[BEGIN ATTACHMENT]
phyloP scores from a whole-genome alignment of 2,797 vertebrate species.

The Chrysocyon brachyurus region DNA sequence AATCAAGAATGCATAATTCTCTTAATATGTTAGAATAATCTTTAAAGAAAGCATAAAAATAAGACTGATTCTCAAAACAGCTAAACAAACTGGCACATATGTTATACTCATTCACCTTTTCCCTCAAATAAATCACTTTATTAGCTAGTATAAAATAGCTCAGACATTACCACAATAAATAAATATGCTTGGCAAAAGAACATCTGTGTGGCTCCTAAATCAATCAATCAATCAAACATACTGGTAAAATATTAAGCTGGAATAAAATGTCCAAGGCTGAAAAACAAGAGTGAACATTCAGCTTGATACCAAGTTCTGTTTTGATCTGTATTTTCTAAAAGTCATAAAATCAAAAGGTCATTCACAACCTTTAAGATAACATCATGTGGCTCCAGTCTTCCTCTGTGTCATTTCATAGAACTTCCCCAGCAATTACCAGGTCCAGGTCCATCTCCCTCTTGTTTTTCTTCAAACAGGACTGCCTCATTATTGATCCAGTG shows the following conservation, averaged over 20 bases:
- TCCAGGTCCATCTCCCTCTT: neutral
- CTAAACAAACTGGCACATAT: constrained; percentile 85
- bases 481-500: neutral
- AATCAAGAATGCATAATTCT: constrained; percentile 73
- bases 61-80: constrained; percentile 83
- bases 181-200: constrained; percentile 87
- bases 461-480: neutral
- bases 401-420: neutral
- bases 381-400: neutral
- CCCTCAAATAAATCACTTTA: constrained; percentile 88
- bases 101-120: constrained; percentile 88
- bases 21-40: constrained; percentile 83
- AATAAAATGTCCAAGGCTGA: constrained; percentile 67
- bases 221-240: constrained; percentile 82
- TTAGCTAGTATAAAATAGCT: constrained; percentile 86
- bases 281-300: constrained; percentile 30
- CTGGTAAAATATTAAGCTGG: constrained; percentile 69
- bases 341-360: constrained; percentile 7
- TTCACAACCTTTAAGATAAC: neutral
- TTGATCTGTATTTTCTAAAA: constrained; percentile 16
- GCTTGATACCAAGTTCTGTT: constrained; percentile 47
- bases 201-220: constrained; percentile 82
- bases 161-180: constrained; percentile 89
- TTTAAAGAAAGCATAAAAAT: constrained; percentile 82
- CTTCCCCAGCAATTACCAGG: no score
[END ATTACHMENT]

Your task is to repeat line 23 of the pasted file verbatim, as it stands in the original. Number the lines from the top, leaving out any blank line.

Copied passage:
- GCTTGATACCAAGTTCTGTT: constrained; percentile 47